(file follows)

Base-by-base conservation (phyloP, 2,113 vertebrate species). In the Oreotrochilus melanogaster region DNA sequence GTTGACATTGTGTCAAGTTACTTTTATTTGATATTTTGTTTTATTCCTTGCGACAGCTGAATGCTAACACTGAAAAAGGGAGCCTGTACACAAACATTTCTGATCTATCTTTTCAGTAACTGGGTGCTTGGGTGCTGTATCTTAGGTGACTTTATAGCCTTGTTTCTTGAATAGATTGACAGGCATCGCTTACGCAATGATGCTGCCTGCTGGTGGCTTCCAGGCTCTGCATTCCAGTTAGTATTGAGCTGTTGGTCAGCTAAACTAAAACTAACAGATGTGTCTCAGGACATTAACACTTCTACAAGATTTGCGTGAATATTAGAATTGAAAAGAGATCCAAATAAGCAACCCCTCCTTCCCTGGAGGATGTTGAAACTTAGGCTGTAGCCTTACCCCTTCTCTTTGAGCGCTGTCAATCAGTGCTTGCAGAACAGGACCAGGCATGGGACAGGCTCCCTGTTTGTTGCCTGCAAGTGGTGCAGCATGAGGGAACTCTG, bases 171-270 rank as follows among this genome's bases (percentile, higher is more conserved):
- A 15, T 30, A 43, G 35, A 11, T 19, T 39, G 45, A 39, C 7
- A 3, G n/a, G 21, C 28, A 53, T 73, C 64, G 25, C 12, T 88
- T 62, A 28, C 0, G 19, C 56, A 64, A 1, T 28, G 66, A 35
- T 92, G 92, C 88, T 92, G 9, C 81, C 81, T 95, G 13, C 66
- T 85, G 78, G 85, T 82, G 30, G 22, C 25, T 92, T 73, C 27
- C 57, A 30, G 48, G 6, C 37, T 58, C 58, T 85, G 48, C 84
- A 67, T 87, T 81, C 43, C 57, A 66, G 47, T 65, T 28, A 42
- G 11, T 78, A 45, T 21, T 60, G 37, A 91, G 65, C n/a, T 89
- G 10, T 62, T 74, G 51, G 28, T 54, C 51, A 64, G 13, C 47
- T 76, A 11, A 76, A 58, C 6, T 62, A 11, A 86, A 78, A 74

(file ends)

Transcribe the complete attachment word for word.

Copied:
Base-by-base conservation (phyloP, 2,113 vertebrate species). In the Oreotrochilus melanogaster region DNA sequence GTTGACATTGTGTCAAGTTACTTTTATTTGATATTTTGTTTTATTCCTTGCGACAGCTGAATGCTAACACTGAAAAAGGGAGCCTGTACACAAACATTTCTGATCTATCTTTTCAGTAACTGGGTGCTTGGGTGCTGTATCTTAGGTGACTTTATAGCCTTGTTTCTTGAATAGATTGACAGGCATCGCTTACGCAATGATGCTGCCTGCTGGTGGCTTCCAGGCTCTGCATTCCAGTTAGTATTGAGCTGTTGGTCAGCTAAACTAAAACTAACAGATGTGTCTCAGGACATTAACACTTCTACAAGATTTGCGTGAATATTAGAATTGAAAAGAGATCCAAATAAGCAACCCCTCCTTCCCTGGAGGATGTTGAAACTTAGGCTGTAGCCTTACCCCTTCTCTTTGAGCGCTGTCAATCAGTGCTTGCAGAACAGGACCAGGCATGGGACAGGCTCCCTGTTTGTTGCCTGCAAGTGGTGCAGCATGAGGGAACTCTG, bases 171-270 rank as follows among this genome's bases (percentile, higher is more conserved):
- A 15, T 30, A 43, G 35, A 11, T 19, T 39, G 45, A 39, C 7
- A 3, G n/a, G 21, C 28, A 53, T 73, C 64, G 25, C 12, T 88
- T 62, A 28, C 0, G 19, C 56, A 64, A 1, T 28, G 66, A 35
- T 92, G 92, C 88, T 92, G 9, C 81, C 81, T 95, G 13, C 66
- T 85, G 78, G 85, T 82, G 30, G 22, C 25, T 92, T 73, C 27
- C 57, A 30, G 48, G 6, C 37, T 58, C 58, T 85, G 48, C 84
- A 67, T 87, T 81, C 43, C 57, A 66, G 47, T 65, T 28, A 42
- G 11, T 78, A 45, T 21, T 60, G 37, A 91, G 65, C n/a, T 89
- G 10, T 62, T 74, G 51, G 28, T 54, C 51, A 64, G 13, C 47
- T 76, A 11, A 76, A 58, C 6, T 62, A 11, A 86, A 78, A 74